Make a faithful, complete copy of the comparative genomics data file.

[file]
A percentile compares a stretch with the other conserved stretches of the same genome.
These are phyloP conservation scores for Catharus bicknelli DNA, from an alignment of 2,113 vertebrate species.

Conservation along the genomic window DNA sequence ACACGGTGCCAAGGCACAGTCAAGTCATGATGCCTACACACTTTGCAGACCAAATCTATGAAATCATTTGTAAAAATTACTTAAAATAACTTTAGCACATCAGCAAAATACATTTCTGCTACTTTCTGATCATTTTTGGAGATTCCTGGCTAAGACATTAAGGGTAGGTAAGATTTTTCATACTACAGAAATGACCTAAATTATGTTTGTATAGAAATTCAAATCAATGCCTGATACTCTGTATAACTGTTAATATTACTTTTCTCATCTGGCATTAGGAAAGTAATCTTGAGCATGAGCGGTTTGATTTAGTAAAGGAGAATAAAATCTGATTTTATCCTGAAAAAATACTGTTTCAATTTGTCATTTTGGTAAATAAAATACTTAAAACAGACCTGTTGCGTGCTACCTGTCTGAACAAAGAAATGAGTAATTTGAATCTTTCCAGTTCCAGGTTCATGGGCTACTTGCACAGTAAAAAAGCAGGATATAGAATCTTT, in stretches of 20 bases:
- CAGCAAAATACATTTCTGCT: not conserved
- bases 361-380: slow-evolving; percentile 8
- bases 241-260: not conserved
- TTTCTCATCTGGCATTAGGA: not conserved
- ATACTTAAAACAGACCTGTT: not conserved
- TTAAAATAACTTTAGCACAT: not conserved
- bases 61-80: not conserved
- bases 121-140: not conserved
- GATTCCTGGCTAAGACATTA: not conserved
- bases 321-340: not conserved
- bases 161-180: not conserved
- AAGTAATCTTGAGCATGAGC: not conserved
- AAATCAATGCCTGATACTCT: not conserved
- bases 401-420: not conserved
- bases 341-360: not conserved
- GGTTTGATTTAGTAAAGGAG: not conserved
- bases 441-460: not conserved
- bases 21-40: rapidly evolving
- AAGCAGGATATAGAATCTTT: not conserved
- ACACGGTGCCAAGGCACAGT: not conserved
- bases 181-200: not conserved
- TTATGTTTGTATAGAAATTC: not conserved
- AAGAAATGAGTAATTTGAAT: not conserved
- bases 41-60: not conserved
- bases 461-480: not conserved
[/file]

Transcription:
A percentile compares a stretch with the other conserved stretches of the same genome.
These are phyloP conservation scores for Catharus bicknelli DNA, from an alignment of 2,113 vertebrate species.

Conservation along the genomic window DNA sequence ACACGGTGCCAAGGCACAGTCAAGTCATGATGCCTACACACTTTGCAGACCAAATCTATGAAATCATTTGTAAAAATTACTTAAAATAACTTTAGCACATCAGCAAAATACATTTCTGCTACTTTCTGATCATTTTTGGAGATTCCTGGCTAAGACATTAAGGGTAGGTAAGATTTTTCATACTACAGAAATGACCTAAATTATGTTTGTATAGAAATTCAAATCAATGCCTGATACTCTGTATAACTGTTAATATTACTTTTCTCATCTGGCATTAGGAAAGTAATCTTGAGCATGAGCGGTTTGATTTAGTAAAGGAGAATAAAATCTGATTTTATCCTGAAAAAATACTGTTTCAATTTGTCATTTTGGTAAATAAAATACTTAAAACAGACCTGTTGCGTGCTACCTGTCTGAACAAAGAAATGAGTAATTTGAATCTTTCCAGTTCCAGGTTCATGGGCTACTTGCACAGTAAAAAAGCAGGATATAGAATCTTT, in stretches of 20 bases:
- CAGCAAAATACATTTCTGCT: not conserved
- bases 361-380: slow-evolving; percentile 8
- bases 241-260: not conserved
- TTTCTCATCTGGCATTAGGA: not conserved
- ATACTTAAAACAGACCTGTT: not conserved
- TTAAAATAACTTTAGCACAT: not conserved
- bases 61-80: not conserved
- bases 121-140: not conserved
- GATTCCTGGCTAAGACATTA: not conserved
- bases 321-340: not conserved
- bases 161-180: not conserved
- AAGTAATCTTGAGCATGAGC: not conserved
- AAATCAATGCCTGATACTCT: not conserved
- bases 401-420: not conserved
- bases 341-360: not conserved
- GGTTTGATTTAGTAAAGGAG: not conserved
- bases 441-460: not conserved
- bases 21-40: rapidly evolving
- AAGCAGGATATAGAATCTTT: not conserved
- ACACGGTGCCAAGGCACAGT: not conserved
- bases 181-200: not conserved
- TTATGTTTGTATAGAAATTC: not conserved
- AAGAAATGAGTAATTTGAAT: not conserved
- bases 41-60: not conserved
- bases 461-480: not conserved